Since joining the cast of Saturday Night Live in 2014, Pete Davidson has tended to make more news with his personal life than his professional one. Whether it was dating high-profile women like Ariana Grande and Kate Beckinsale, or showing erratic behavior that led to worries he was suicidal, Davidson’s real life was always more interesting than his on-screen roles.
The King of Staten Island, which Davidson co-wrote with director Judd Apatow (Dave Sirus is also credited as co-writer), may prove to be the turning point in his career. Davidson plays Scott Carlin, a 24-year-old wannabe tattoo artist who still lives at home with his mom Margie (Marisa Tomei) on Staten Island. His days mostly consist of hanging out with his equally lazy friends, practicing tattoos on any remaining blank spaces on their bodies, and, naturally, smoking pot.
When his sister Claire (Maude Apatow) moves away to college and his mom starts dating again 17 years after the death of his firefighter father, Scott is forced to re-evaluate his own life. It’s clear that his current course is not fulfilling, but a lack of motivation coupled with mental health limitations makes it hard for him to see any way out of his neighborhood.
There’s nothing earth-shattering about the story Davidson is trying to tell, but it’s the specifics that keep it consistently interesting and entertaining. An opening sequence gives immediate insight into Scott’s mental state, something which colors the rest of the film even when it gets more lighthearted.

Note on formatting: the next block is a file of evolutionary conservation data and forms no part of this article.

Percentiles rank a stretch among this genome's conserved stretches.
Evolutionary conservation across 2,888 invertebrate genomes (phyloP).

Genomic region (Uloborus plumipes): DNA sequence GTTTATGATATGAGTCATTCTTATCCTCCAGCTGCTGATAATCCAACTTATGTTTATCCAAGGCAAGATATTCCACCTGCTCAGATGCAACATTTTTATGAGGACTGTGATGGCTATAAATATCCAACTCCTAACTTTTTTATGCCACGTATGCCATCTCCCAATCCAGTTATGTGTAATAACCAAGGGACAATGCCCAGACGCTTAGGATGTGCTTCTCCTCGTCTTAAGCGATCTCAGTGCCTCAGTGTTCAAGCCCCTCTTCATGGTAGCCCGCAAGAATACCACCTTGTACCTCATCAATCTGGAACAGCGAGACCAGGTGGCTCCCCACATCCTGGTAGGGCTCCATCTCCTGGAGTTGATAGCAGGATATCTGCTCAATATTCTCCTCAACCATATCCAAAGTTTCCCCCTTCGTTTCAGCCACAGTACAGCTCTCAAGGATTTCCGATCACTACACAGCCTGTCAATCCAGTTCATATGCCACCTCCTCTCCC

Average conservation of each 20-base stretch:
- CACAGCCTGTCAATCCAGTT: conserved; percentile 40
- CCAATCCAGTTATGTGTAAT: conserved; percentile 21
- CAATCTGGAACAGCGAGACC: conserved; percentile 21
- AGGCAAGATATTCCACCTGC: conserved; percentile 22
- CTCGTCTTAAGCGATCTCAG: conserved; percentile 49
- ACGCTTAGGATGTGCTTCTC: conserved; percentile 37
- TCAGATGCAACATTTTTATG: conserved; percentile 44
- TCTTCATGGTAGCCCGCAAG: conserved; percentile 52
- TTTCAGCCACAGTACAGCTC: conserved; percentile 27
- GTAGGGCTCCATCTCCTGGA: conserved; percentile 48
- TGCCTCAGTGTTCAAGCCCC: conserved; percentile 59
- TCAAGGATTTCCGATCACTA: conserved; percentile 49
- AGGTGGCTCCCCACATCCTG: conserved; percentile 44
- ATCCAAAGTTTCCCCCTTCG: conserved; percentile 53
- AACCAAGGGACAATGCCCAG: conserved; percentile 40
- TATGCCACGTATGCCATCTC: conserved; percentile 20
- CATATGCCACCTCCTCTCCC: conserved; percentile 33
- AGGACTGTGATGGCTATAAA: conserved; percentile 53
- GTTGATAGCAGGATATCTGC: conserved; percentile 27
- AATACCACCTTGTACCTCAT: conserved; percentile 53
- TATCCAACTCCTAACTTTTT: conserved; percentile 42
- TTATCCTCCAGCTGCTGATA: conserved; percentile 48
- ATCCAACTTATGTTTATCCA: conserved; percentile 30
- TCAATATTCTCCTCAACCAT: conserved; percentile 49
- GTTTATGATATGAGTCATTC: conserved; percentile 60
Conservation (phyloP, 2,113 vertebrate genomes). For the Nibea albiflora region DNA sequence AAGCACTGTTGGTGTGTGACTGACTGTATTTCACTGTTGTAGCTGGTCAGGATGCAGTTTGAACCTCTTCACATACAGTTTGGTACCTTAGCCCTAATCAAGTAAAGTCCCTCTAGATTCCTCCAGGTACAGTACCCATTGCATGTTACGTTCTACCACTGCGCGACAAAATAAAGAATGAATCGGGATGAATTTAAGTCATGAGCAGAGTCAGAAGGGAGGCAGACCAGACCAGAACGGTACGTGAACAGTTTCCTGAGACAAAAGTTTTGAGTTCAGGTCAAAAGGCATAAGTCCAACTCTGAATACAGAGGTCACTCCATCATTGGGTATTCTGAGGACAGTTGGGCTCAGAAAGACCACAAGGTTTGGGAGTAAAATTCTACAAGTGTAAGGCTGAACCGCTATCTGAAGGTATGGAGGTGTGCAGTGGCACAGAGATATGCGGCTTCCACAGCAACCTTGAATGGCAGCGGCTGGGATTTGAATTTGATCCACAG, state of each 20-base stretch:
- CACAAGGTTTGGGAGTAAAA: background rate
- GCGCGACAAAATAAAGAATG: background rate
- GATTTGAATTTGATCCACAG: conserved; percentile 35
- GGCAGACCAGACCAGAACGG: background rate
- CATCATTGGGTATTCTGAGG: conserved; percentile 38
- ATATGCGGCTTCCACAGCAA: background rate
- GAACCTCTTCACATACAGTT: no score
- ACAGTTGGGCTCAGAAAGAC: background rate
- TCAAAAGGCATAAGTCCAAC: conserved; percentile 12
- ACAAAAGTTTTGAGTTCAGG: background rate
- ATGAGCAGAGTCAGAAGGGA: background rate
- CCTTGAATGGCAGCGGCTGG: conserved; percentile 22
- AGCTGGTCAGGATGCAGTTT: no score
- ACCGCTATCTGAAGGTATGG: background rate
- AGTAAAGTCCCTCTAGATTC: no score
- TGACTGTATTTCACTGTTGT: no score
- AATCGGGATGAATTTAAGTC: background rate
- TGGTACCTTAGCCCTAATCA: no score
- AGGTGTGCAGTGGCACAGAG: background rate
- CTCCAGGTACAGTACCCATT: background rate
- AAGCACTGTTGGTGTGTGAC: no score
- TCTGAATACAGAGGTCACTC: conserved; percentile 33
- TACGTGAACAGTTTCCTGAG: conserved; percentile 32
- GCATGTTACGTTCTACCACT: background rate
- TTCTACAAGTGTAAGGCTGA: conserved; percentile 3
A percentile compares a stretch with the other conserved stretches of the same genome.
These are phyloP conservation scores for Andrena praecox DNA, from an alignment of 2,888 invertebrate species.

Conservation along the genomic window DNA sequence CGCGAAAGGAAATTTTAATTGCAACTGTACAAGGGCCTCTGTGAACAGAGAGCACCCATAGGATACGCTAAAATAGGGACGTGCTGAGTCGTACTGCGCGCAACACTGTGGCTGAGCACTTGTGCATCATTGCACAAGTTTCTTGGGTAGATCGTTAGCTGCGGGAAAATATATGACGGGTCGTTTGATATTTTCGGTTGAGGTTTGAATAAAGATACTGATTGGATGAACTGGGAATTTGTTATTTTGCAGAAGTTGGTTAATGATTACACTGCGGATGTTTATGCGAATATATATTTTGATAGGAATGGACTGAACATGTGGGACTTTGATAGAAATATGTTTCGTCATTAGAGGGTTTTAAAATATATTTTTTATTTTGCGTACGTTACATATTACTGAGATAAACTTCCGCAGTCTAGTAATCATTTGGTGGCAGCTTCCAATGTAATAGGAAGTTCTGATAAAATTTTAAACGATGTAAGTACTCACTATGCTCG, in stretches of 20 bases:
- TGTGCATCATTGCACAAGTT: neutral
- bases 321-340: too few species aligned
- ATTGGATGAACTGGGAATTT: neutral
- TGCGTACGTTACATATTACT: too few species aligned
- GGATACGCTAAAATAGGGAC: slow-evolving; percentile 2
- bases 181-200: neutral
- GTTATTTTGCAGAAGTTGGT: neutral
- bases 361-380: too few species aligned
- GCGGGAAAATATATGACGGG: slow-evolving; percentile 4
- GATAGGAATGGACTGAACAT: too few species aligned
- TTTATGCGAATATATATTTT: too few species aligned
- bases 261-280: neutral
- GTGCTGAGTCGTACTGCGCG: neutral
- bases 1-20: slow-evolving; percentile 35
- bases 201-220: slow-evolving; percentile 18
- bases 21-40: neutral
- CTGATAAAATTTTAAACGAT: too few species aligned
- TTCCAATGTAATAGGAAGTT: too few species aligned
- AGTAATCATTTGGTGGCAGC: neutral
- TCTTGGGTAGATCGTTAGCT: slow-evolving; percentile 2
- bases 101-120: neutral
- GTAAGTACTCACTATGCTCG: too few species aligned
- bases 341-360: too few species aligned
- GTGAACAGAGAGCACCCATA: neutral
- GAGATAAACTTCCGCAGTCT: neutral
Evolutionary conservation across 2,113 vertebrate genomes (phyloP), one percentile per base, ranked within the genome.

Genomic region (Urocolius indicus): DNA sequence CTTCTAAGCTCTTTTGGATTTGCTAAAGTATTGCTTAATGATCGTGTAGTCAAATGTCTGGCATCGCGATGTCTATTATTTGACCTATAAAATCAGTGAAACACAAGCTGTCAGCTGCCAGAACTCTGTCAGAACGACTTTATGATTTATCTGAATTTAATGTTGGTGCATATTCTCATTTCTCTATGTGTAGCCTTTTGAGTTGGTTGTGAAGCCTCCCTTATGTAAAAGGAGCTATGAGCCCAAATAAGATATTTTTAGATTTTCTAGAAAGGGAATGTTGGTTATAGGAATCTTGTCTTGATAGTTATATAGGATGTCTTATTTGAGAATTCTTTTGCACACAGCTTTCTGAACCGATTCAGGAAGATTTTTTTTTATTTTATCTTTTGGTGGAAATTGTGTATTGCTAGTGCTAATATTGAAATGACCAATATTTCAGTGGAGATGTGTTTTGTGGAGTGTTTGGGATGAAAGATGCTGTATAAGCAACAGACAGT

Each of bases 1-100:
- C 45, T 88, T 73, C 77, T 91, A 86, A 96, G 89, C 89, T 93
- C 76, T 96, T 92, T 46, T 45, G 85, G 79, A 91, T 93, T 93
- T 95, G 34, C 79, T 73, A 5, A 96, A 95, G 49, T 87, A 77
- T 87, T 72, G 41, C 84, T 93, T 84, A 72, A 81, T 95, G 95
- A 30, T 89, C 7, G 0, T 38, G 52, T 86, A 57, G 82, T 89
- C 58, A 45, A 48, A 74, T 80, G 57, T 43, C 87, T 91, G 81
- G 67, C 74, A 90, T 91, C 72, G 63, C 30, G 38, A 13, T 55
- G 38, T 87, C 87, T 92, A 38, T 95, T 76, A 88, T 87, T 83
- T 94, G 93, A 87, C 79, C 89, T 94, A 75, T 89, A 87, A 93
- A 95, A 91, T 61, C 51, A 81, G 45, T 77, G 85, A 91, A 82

Though not strictly autobiographical, the film includes enough elements of Davidson’s real life that it would appear he’s trying to work through some personal issues. Scott’s father died in a fire, just as Davidson’s dad (whose name was Scott) died as a first responder on 9/11. Scott’s obsession with tattoos is a natural extension of Davidson's obvious real-life love, given that his upper body is covered with them. And Scott openly talks about his mental health issues, which Davidson has, as well. All are dealt with extensively in the film, to varying degrees of seriousness.
This is Apatow’s first feature directorial effort in five years, and it’s nice to see that he has reined in some of his more outré tendencies. While there is plenty of comedy in the film, none of it is so over-the-top that the story becomes unbelievable. There are a few narrative missteps, with some sections moving too quickly while others go too slowly, but on the whole the film is nicely paced and plotted.
It remains to be seen whether Davidson can parlay this film into future stardom, but he’s confident and charismatic in this particular role. Tomei hasn’t had a mom role very often, but she acquits herself well here. The casting of Maude Apatow as the sister might look like nepotism, but she proves any doubters wrong with a strong and nuanced performance. And Bill Burr, Steve Buscemi, and Pamela Adlon all bring great energy to their supporting roles.
The King of Staten Island may or may not turn out to be Davidson’s Trainwreck, the 2015 Apatow film that brought Amy Schumer into the mainstream. But it shows that he has much more to offer than he has shown on SNL, a welcome development for any comedy lover.